at www.ventergallery.com and use our email form to register.
The Venter Gallery team had a fantastic day at Government House for the Art Gallery of Greater Victoria's annual House Tour. It was the first time Government House had been included on the tour, and over one thousand enthusiastic art lovers visited to say hi and have a look at the Venters' work. Kathy exhibited her Coup d'Oeil series of six sculptures in the foyer while in the ballroom, Deon was represented with five large scale works from the Missing, Last Supper and The Order of Things series - exhibited in Victoria for the first time. A big shout out to our friends and clients who came by to say hi and offer their support. When the closing bell rang we were invited to gather in the Lieutenant Governor's lounge for a welcome glass of wine and relax before the task of packing up the work for the return trip home. We had a special treat of being shown the magnificent painted desk in the Lieutenant Governor's office, designed as a large 'bent box' made by Arthur Vickers, and shown to us by the artist himself! We are grateful for having been invited and wish to thank all the organizers and volunteers who made it happen. Thank you!
As we announced in last month's newsletter, the Venter's will be featured in the Art Gallery of Greater Victoria House Tour 2019 at Government House in Victoria. Kathy will be showing her life size polychrome ceramic figures from the Coup d'Oeil series in the foyer and Deon will be represented in the ballroom by several large scale paintings from his Missing and Highway of Tears series - shown for the first time in Victoria. Tickets can be purchased through the AGGV website.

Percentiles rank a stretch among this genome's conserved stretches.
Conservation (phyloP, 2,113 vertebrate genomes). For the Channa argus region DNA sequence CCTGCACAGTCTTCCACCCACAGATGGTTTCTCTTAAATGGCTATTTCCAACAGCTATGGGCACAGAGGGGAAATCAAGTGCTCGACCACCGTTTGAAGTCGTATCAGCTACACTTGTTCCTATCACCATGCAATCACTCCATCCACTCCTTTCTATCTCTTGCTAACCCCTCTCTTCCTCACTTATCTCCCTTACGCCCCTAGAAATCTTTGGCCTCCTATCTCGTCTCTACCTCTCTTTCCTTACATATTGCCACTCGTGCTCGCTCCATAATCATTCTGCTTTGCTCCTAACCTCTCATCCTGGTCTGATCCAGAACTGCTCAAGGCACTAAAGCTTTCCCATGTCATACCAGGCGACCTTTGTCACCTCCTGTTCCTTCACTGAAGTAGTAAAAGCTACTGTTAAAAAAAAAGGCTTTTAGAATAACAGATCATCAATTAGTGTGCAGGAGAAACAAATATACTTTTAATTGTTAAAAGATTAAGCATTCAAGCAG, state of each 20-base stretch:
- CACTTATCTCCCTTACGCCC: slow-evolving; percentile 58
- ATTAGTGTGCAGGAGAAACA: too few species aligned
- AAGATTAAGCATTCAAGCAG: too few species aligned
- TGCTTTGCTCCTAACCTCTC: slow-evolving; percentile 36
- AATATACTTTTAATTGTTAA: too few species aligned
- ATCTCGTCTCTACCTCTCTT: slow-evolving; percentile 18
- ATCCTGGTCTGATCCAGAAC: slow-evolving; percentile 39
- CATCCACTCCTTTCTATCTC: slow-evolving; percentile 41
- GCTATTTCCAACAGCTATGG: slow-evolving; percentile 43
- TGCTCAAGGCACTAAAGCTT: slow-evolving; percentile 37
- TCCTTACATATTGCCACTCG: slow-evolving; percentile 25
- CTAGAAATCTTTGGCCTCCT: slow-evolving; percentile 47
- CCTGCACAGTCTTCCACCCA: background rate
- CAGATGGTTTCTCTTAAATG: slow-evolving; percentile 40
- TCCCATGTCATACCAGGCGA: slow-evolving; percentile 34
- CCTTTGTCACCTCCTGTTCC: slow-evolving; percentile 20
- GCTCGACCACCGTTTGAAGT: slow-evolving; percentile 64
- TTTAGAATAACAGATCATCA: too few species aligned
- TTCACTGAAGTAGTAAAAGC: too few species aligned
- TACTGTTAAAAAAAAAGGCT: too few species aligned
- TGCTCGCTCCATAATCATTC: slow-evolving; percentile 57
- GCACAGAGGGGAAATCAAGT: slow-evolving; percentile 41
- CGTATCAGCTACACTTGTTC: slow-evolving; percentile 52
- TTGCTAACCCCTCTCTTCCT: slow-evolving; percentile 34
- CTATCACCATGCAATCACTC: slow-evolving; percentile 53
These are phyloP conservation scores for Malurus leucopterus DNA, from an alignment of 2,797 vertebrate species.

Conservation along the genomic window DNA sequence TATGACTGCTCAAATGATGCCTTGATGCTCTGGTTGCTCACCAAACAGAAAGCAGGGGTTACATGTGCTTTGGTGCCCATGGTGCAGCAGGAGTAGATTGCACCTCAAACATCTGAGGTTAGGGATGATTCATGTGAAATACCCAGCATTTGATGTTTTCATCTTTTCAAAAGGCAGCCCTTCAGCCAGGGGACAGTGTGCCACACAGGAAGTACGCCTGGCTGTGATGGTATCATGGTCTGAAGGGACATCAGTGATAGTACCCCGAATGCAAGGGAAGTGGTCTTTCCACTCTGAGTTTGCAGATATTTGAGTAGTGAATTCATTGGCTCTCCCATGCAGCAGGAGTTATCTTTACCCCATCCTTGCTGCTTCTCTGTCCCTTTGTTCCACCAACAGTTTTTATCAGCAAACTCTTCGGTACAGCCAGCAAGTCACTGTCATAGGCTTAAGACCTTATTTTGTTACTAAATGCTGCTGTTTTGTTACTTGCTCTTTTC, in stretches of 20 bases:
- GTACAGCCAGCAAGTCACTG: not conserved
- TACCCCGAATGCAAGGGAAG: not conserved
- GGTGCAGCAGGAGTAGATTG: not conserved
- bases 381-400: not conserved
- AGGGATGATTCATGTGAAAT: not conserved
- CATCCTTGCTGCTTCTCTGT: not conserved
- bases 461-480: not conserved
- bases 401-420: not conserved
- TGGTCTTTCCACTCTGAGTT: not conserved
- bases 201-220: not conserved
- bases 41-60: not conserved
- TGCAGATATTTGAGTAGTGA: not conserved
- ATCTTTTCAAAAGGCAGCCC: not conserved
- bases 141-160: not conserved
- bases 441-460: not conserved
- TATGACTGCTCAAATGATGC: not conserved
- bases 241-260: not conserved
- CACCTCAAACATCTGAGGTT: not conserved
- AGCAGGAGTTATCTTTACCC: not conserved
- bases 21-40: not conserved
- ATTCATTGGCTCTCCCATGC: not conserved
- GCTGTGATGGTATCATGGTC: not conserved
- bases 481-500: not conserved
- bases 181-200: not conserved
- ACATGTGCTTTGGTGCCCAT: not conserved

The Times Colonist paper has published an article about the tour,
click here to have a look.
In The Gallery
We are installing a new exhibition in the gallery on Monday, September 23rd. Work from Deon's critically acclaimed Missing and Highway of Tears series will be shown along with a selection of Kathy's polychrome ceramic sculptures. Don't forget the gallery is open until 7pm every Friday evening. Stop in and enjoy a glass of wine with Deon and Kathy!
Illustrated is 'Missing #9 - Pyramid #2', 2008, oil/linen, 108x170"
Introducing our Venter Gallery payment plans. Do you love that painting or sculpture but don't want to drain your account or max out your credit card? Let our personalized interest free payment plans help you purchase the art you love with payments you can afford.
Click here to learn more or contact the gallery today.
Stay in Touch!
Use our social media and email buttons below to stay informed and in touch.
If you would like to receive our newsletter by email, visit the website